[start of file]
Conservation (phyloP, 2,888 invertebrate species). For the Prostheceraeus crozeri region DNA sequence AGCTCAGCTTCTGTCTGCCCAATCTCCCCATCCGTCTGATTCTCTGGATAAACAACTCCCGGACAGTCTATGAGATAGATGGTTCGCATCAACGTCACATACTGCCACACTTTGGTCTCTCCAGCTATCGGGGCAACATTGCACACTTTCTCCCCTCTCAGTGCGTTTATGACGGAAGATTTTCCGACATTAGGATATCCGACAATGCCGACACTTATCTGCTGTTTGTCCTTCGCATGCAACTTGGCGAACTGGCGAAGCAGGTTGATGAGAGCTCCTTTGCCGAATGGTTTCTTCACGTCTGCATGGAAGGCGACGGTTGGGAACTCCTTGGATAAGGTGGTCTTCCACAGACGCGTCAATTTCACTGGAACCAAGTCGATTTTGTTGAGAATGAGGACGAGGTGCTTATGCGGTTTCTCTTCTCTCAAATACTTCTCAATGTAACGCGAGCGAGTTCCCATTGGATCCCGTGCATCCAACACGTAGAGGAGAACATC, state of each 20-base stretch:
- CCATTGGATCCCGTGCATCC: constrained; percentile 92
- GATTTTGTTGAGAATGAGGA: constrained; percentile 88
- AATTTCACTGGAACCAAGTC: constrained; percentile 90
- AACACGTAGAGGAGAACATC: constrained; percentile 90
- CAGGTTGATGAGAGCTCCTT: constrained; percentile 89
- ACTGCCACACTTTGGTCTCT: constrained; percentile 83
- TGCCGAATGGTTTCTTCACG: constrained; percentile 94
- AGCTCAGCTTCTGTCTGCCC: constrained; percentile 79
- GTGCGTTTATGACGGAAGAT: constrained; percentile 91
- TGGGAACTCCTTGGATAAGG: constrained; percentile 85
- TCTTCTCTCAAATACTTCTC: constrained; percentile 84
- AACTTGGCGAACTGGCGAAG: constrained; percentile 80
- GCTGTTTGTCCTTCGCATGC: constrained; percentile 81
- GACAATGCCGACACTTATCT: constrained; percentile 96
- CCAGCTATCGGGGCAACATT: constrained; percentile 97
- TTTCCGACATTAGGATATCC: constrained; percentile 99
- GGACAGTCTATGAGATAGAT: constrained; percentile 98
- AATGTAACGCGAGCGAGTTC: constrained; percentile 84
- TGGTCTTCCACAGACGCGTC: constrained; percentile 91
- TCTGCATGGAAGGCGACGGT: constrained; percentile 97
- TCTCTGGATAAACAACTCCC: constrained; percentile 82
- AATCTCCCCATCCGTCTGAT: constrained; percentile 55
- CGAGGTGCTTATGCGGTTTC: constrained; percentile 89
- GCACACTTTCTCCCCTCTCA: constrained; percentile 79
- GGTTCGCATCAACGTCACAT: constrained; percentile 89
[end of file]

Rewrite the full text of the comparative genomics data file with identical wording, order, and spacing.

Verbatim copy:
Conservation (phyloP, 2,888 invertebrate species). For the Prostheceraeus crozeri region DNA sequence AGCTCAGCTTCTGTCTGCCCAATCTCCCCATCCGTCTGATTCTCTGGATAAACAACTCCCGGACAGTCTATGAGATAGATGGTTCGCATCAACGTCACATACTGCCACACTTTGGTCTCTCCAGCTATCGGGGCAACATTGCACACTTTCTCCCCTCTCAGTGCGTTTATGACGGAAGATTTTCCGACATTAGGATATCCGACAATGCCGACACTTATCTGCTGTTTGTCCTTCGCATGCAACTTGGCGAACTGGCGAAGCAGGTTGATGAGAGCTCCTTTGCCGAATGGTTTCTTCACGTCTGCATGGAAGGCGACGGTTGGGAACTCCTTGGATAAGGTGGTCTTCCACAGACGCGTCAATTTCACTGGAACCAAGTCGATTTTGTTGAGAATGAGGACGAGGTGCTTATGCGGTTTCTCTTCTCTCAAATACTTCTCAATGTAACGCGAGCGAGTTCCCATTGGATCCCGTGCATCCAACACGTAGAGGAGAACATC, state of each 20-base stretch:
- CCATTGGATCCCGTGCATCC: constrained; percentile 92
- GATTTTGTTGAGAATGAGGA: constrained; percentile 88
- AATTTCACTGGAACCAAGTC: constrained; percentile 90
- AACACGTAGAGGAGAACATC: constrained; percentile 90
- CAGGTTGATGAGAGCTCCTT: constrained; percentile 89
- ACTGCCACACTTTGGTCTCT: constrained; percentile 83
- TGCCGAATGGTTTCTTCACG: constrained; percentile 94
- AGCTCAGCTTCTGTCTGCCC: constrained; percentile 79
- GTGCGTTTATGACGGAAGAT: constrained; percentile 91
- TGGGAACTCCTTGGATAAGG: constrained; percentile 85
- TCTTCTCTCAAATACTTCTC: constrained; percentile 84
- AACTTGGCGAACTGGCGAAG: constrained; percentile 80
- GCTGTTTGTCCTTCGCATGC: constrained; percentile 81
- GACAATGCCGACACTTATCT: constrained; percentile 96
- CCAGCTATCGGGGCAACATT: constrained; percentile 97
- TTTCCGACATTAGGATATCC: constrained; percentile 99
- GGACAGTCTATGAGATAGAT: constrained; percentile 98
- AATGTAACGCGAGCGAGTTC: constrained; percentile 84
- TGGTCTTCCACAGACGCGTC: constrained; percentile 91
- TCTGCATGGAAGGCGACGGT: constrained; percentile 97
- TCTCTGGATAAACAACTCCC: constrained; percentile 82
- AATCTCCCCATCCGTCTGAT: constrained; percentile 55
- CGAGGTGCTTATGCGGTTTC: constrained; percentile 89
- GCACACTTTCTCCCCTCTCA: constrained; percentile 79
- GGTTCGCATCAACGTCACAT: constrained; percentile 89